The Iconic Shakespeare Garden Gets a Makeover

Members of the Vassar community, both those who live and work here and those visiting campus, might be forgiven for experiencing confusion upon viewing the current state of one of the college’s most beloved and iconic sites—the Shakespeare Garden. But as the Bard of Avon himself put it, “Things done well and with a care, exempt themselves from fear.” And that’s exactly what’s happening. For the first time in a history that began 103 years ago this week, when Vassar students planted pansies behind New England Building in honor of the William Shakespeare tercentenary, the venerable garden is undergoing a renovation that incorporates professional design and construction.

Rendering courtesy of Ed Hollander ’76

It actually isn’t the first time the seemingly eternal garden has been revised, but previous upgrades have been overseen by faculty and student volunteers, as well the Vassar Club of Poughkeepsie. This time, the work is being spearheaded by renowned landscape architect Ed Hollander, a member of the Class of 1976 who loves the campus and the garden, and an anonymous donor from the Class of 1969 is funding it.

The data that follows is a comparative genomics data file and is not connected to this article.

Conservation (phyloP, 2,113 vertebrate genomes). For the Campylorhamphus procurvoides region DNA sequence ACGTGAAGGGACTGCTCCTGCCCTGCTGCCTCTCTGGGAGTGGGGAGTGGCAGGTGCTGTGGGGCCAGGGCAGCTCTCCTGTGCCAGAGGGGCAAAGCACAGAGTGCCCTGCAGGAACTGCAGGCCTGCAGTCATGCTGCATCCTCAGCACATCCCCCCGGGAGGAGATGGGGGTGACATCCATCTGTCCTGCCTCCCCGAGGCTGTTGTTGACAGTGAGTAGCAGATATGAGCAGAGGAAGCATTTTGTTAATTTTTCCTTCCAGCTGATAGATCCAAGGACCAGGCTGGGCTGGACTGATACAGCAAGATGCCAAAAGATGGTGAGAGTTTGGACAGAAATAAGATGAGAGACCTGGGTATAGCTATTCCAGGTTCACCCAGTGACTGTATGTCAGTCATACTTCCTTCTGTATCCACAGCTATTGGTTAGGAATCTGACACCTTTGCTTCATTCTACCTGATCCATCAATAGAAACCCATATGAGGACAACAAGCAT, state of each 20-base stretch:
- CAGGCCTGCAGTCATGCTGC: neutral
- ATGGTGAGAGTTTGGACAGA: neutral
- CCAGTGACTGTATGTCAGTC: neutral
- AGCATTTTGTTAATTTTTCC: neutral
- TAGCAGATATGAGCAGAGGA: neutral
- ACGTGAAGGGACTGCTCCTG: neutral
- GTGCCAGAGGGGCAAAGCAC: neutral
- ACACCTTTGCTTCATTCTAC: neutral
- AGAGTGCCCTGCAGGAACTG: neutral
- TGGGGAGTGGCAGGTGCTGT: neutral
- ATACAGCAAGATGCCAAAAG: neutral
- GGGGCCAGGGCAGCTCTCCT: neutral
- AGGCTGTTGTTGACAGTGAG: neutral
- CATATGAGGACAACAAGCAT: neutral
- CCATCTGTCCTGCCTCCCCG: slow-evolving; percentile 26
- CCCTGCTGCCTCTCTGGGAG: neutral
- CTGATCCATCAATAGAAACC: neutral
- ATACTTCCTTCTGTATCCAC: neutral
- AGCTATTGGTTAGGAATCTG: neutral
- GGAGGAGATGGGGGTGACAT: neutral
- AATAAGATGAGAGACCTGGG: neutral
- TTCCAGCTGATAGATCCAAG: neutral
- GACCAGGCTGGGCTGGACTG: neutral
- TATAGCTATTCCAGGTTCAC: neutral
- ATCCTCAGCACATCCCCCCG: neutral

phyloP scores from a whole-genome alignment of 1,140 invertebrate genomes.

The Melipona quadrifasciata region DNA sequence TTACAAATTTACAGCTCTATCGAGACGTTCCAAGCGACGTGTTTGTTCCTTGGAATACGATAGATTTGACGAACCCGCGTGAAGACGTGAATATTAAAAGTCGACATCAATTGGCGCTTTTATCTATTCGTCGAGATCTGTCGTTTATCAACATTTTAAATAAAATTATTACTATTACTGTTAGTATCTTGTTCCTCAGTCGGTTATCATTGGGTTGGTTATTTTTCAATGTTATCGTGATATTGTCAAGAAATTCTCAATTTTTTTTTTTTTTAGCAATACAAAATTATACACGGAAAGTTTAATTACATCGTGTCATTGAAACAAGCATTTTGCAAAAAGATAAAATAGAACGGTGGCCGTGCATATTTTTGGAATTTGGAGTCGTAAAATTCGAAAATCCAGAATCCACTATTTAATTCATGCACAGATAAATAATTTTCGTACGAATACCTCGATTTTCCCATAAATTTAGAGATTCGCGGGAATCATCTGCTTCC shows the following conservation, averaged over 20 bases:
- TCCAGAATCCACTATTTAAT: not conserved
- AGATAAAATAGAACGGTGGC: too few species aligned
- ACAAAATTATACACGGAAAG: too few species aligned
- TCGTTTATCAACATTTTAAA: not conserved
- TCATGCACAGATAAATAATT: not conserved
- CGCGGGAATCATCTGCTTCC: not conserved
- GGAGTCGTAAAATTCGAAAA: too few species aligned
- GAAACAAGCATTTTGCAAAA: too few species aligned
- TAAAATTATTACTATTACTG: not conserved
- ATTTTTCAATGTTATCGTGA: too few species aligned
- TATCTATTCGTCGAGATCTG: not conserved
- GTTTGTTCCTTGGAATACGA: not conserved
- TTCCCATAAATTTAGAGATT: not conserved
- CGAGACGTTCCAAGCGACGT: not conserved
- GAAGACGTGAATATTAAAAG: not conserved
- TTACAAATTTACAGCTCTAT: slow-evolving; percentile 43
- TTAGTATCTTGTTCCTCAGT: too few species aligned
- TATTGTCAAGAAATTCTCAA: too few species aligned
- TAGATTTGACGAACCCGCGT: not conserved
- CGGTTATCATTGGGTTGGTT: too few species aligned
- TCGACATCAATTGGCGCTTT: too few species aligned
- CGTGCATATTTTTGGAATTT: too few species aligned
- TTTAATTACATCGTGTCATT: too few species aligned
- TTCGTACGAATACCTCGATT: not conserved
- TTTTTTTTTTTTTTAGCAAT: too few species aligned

The renovation will preserve the garden’s most beloved features, including the sundial and the famous statues that appear to be Shakespearean characters, but actually aren’t. It will also make the area safer to traverse and, at long last, accessible to people of all abilities via new perimeter pathways, while doing away with invasive species that have crept into the hallowed grounds as well as a hemlock border that has been decimated by the college’s resident deer herd. A faculty committee is working on signage that will incorporate Shakespearean quotes, and there will be a spectacular new viewing platform out back of Sanders Physics Building, allowing a vista overlooking the garden, with the Skinner Hall of Music in the background.

Construction, well underway, is scheduled for completion by the first week of June, when the Class of ’69 returns to campus for its landmark 50th Reunion. Look for a more extensive report on the Shakespeare Garden’s renovation in the Vassar Quarterly.